This weekend I celebrated the 50th year of a close friend. It was a momentous and intimate gathering, and many people who could not attend contributed their thoughts and feelings about the birthday girl via letters to be read aloud. As we sat around the candlelit table, sharing these heartfelt words of appreciation, I could feel what a profound and powerful gift was being exchanged. We were all deeply moved, ricocheting between bursts of laughter and tears. My friend saw...
When a big storm is coming, mother nature lets you know. Wind, clouds, humidity and barometric pressure all change in established and predictable ways. Relationship patterns are not so different from weather. If you want to change the stormy patterns in your relationship, I recommend you begin to look for the warning signs in your partner, and take cover. (6th post in the Leadership in Relationship Series).
Listening to these women mirror their modern, mate-selection process back to me, I realized how dismissive and petty we have become in our search for love. The desire to connect with another human has been reduced to a consumeristic process in which we pursue a collection of attributes, and try to order up our partners like we would a pizza or a coffee.
Did you just get an amazing new job or promotion, and now are feeling shaky, like despite all your leadership training, you don’t know what to do? Or perhaps you’re sick of saying to yourself, to your friends, to your therapist or coach: I want to feel more confident as a boss; I want that promotion, that new level of business impact, or even that exciting equal life partner — and then not doing anything about it. Don’t wait until...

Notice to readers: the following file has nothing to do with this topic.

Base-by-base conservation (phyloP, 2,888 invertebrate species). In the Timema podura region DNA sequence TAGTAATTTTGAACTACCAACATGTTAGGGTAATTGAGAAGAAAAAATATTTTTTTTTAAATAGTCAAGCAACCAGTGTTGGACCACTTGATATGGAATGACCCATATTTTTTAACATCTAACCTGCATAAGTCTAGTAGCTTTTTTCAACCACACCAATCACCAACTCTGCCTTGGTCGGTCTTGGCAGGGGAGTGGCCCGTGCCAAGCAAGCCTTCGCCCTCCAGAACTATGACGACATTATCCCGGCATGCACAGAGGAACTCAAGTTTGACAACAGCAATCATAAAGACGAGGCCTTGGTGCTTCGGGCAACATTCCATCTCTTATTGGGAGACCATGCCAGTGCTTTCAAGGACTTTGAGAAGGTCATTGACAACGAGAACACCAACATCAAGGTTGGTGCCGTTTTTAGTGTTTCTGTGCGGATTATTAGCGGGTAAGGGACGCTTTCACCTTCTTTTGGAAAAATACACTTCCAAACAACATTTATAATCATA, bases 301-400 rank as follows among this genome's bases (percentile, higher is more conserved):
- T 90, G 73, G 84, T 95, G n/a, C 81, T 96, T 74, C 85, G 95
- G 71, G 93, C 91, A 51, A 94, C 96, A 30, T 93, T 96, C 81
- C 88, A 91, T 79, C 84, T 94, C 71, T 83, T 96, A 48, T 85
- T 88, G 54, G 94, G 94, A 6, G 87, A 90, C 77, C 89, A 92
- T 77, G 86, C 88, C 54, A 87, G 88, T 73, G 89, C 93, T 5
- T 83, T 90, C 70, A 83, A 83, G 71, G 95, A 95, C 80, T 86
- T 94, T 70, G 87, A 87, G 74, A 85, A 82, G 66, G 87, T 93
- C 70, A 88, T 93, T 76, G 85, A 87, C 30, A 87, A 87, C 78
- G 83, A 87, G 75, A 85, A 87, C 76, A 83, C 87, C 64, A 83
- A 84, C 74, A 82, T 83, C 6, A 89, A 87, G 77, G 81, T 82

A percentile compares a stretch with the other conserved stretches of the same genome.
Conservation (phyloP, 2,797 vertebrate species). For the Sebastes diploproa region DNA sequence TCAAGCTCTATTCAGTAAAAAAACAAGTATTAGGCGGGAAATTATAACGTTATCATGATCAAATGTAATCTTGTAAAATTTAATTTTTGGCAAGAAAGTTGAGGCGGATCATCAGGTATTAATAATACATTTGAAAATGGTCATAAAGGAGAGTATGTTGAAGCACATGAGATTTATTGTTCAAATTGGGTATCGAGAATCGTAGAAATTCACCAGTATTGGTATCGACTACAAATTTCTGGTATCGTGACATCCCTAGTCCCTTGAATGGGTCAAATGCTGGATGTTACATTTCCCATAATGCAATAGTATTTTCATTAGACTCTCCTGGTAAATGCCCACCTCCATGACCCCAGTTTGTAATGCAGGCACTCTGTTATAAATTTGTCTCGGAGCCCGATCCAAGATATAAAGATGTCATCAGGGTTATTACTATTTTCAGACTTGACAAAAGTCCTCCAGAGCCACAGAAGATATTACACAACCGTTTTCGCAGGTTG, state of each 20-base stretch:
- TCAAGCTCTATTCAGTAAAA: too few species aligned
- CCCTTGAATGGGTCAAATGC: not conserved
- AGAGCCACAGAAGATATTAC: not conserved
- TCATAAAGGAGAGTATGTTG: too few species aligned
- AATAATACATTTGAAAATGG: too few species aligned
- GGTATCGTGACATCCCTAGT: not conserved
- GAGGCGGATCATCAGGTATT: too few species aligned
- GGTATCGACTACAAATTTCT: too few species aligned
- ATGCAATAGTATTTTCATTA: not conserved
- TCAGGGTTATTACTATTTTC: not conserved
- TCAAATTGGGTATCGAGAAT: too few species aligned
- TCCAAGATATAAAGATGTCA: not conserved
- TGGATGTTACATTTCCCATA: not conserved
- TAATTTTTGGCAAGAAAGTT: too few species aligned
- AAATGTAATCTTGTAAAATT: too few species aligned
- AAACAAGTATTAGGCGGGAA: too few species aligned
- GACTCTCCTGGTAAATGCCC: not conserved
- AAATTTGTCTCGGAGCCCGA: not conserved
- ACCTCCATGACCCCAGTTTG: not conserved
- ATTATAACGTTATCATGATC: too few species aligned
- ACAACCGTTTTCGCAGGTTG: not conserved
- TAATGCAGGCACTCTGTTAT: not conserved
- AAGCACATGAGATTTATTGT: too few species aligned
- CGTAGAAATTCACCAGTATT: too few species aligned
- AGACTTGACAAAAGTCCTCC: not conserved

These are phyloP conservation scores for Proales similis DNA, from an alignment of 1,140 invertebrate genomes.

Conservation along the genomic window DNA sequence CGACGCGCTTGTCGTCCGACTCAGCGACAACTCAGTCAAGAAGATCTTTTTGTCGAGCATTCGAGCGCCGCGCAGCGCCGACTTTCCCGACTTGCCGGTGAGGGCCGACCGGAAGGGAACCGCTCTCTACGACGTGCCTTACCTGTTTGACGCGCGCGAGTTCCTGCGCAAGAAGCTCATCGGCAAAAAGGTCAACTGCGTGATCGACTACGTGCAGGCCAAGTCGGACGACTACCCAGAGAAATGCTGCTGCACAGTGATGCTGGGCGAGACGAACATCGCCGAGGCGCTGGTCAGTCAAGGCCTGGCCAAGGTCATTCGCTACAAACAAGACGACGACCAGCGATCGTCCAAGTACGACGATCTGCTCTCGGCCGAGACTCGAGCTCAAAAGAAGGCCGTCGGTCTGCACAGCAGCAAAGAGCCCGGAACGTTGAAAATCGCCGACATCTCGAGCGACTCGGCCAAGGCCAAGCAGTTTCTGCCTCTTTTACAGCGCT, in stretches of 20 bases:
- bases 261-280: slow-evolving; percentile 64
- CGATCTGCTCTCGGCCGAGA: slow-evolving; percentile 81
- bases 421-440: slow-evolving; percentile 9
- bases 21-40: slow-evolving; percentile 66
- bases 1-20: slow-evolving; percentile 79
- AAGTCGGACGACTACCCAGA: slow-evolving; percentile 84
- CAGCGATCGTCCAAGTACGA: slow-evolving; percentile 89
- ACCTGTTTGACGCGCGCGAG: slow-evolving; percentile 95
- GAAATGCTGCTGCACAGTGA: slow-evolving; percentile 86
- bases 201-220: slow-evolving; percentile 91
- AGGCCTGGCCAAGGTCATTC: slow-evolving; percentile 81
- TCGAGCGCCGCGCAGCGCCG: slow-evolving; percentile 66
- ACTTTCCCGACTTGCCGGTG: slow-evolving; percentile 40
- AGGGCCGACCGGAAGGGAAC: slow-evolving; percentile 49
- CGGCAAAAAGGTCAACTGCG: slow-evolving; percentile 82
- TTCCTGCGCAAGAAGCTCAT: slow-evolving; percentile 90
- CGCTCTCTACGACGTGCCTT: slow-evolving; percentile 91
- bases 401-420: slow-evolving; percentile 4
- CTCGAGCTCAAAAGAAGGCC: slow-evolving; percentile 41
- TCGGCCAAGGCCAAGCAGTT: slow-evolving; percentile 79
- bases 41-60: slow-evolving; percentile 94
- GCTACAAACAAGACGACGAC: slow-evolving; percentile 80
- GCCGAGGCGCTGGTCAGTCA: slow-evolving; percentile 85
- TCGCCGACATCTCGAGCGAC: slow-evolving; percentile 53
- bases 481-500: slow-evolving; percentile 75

I once had an eccentric boss. Everyone liked the head receptionist, but after a year on the job, her work ethic began to disintegrate. She made too many personal phone calls. She forgot to deliver important messages. She frequently arrived late. The boss called her into his office for a chat in which everyone, including her, thought she would be fired.
The second post in the Relationship as Team Series, scheduled maintenance talks require couples who avoid talking to each other to move towards conscious teamwork and allows couples who work too hard to live life with each other, instead of processing life with each other all the time.
In the fourth post in the Leadership in Relationship Series, Amber and her boyfriend use leadership principles to co-create a partnership that diminishes drama, minimizes the tendency to get emotionally wound up and take everything personally, and increase the flow of communication, connection and closeness.